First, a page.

These advances are exciting not only because they represent the long-term possibility of organ regeneration, but also because they provide a new approach to studying human morphogenesis and development. But the challenges here are immense. Are we sure that a cerebral organoid that appears to show evidence of an appropriate multicellular composition and gene expression profile is a sufficiently accurate model of human brain development? Can we reliably sustain such tissue long enough under appropriate conditions to allow it to mature as it would in vivo? If these questions are not appropriately addressed, there is a danger that the field will become absorbed by the characterisation of what are no more than in vitro dysmorphologies or models of abnormal patterning. This will require disciplined and thorough analyses that take into account what the stem cell field, particularly the induced PSC field, already appreciates is substantial experimental variability. Access to human fetal tissue signatures has been, and will continue to be, essential to ensure that we are on the right track. Indeed, single-cell profiling data comparing human cerebral organoids with developing human fetal brain show remarkable congruence, which is very encouraging (Camp et al., 2015). Based on the assumption that PSC-derived organoids do indeed represent a model of human development, we can be sure that their application will extend beyond developmental biology to personalised drug development, disease modelling, functional genomics and even bioengineering.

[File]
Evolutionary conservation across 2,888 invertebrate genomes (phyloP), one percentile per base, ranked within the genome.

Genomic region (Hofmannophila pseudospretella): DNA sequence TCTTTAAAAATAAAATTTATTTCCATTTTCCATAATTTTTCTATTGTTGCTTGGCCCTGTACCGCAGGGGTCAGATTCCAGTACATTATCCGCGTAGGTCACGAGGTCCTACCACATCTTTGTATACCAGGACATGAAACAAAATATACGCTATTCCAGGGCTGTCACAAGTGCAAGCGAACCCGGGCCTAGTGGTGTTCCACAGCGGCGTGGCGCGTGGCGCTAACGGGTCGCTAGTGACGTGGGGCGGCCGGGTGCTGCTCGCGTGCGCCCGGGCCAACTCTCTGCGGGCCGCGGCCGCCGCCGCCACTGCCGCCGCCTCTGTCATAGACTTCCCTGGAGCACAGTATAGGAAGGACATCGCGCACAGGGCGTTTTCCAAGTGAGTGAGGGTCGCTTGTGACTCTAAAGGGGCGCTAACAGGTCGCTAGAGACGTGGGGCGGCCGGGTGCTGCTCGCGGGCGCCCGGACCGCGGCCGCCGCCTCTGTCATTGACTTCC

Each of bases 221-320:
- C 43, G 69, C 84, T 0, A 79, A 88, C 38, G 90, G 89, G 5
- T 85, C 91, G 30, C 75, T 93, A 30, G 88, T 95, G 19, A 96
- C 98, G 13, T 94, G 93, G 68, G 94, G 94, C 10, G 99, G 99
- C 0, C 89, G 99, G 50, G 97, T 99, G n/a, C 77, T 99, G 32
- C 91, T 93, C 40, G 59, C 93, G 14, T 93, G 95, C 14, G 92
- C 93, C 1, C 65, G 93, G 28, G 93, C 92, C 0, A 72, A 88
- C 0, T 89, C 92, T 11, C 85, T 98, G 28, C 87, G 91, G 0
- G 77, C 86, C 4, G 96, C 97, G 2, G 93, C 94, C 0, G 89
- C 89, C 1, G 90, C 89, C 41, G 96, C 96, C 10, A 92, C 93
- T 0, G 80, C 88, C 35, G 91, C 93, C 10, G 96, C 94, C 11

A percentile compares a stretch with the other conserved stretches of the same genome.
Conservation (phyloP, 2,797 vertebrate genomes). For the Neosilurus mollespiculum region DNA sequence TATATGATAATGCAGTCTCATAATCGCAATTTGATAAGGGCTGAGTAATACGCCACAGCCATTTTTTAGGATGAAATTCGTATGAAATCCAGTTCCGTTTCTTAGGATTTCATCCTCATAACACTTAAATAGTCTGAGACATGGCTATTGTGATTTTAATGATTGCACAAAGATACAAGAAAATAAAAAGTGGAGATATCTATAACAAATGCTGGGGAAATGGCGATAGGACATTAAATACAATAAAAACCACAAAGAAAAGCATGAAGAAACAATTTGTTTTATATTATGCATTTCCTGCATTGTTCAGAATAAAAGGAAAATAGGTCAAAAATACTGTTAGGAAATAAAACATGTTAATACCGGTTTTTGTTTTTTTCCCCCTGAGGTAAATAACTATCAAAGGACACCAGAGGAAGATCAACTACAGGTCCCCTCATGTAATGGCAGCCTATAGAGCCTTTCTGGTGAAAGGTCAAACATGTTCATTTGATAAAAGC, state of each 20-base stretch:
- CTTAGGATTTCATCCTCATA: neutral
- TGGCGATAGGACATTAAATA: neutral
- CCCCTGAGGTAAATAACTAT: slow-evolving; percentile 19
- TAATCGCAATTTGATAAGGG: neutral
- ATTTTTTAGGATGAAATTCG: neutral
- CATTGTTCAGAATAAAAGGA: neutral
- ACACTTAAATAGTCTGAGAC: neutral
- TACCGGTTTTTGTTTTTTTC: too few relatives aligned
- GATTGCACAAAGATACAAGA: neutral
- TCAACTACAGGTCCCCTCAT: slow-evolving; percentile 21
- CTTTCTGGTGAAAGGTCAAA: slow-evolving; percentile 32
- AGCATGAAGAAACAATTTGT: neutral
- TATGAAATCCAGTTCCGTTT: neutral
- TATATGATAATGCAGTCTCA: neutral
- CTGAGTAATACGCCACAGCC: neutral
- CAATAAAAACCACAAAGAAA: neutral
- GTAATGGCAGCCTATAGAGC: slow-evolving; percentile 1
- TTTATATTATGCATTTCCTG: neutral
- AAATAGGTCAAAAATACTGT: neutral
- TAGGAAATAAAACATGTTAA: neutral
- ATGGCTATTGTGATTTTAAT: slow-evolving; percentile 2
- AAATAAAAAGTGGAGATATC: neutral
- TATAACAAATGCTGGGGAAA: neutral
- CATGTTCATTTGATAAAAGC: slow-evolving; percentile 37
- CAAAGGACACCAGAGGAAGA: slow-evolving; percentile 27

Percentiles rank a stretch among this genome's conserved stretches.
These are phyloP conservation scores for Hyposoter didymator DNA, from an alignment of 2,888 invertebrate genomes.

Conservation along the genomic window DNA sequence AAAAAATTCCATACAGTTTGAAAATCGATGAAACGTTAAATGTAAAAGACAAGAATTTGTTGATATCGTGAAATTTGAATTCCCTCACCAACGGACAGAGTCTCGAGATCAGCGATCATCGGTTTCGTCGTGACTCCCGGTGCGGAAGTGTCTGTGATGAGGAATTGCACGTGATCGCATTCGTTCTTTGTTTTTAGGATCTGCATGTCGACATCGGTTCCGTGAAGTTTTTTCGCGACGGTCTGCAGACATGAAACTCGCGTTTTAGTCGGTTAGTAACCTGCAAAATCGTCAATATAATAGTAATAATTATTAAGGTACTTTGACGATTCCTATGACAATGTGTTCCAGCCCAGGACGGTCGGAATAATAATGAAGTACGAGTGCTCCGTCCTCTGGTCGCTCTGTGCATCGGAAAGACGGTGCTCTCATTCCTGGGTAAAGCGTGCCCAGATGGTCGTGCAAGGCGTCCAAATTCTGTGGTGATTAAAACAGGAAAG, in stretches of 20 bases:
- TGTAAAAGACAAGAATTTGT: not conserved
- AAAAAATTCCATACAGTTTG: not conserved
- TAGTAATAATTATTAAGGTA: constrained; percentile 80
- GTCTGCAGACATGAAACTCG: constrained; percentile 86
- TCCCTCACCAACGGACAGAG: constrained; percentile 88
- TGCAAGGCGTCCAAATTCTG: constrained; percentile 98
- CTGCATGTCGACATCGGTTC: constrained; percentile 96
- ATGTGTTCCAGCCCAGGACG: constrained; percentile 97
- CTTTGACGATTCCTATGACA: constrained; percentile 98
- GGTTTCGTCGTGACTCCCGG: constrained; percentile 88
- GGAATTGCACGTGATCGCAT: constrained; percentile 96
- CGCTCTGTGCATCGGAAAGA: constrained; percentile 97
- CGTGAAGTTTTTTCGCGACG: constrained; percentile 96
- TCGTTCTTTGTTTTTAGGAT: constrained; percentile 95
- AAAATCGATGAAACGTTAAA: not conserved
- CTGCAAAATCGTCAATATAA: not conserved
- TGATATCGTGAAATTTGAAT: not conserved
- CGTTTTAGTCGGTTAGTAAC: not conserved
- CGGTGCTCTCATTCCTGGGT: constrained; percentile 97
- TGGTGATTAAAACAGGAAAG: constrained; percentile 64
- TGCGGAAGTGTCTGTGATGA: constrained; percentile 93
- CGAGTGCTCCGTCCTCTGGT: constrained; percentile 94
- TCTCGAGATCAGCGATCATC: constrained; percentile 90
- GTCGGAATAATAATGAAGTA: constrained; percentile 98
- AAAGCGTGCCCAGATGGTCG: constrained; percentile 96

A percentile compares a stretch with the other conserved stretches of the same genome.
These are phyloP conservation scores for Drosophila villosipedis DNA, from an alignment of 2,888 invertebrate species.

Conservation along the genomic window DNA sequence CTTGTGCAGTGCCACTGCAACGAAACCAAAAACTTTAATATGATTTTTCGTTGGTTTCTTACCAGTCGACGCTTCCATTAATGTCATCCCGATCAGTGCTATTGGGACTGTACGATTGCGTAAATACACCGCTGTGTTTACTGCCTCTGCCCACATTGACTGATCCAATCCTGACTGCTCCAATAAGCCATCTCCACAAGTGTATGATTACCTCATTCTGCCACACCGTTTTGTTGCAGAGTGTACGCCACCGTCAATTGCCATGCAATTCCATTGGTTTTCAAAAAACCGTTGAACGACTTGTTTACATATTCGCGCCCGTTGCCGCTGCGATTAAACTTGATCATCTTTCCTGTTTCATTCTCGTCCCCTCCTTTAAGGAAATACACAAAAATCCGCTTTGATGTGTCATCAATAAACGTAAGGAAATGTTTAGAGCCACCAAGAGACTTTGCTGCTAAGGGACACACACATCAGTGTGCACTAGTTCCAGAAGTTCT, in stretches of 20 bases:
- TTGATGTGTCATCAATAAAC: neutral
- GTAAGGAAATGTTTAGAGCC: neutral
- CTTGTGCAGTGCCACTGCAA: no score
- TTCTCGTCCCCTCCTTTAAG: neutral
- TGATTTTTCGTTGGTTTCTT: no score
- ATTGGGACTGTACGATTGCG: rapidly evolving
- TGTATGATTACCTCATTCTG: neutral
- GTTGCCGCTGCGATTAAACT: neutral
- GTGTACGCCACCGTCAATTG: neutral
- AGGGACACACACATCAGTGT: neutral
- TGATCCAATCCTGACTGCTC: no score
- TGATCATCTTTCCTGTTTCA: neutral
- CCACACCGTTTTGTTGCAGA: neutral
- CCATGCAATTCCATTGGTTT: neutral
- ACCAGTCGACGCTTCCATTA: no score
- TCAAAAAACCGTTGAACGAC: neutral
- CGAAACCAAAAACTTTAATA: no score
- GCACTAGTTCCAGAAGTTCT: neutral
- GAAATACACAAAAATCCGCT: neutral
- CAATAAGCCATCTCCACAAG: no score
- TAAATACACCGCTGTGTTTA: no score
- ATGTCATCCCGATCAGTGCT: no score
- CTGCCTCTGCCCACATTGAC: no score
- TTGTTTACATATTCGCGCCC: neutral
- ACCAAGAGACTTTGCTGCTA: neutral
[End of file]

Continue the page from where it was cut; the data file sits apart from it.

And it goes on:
Organoids can also be generated from adult stem cells, such as those first reported by the group of Hans Clevers from the intestinal epithelium (Sato et al., 2009). This capitalises on the presence of an epithelial stem cell population in many postnatal organs. Organoids have now been derived from the epithelial stem cell populations of a wide variety of postnatal tissues, including lung, colon, prostate and liver (reviewed by Huch and Koo, 2015). In all instances, these organoids are composed exclusively of epithelial cell types supported by the provision of an extracellular matrix surrogate for surrounding mesenchymal tissues. Adult stem cell organoids have taught us much about the regenerative populations present in many postnatal tissues and the mechanisms by which these populations maintain homeostasis. Their applications in the understanding of disease and in personalised drug screening are now coming to the fore.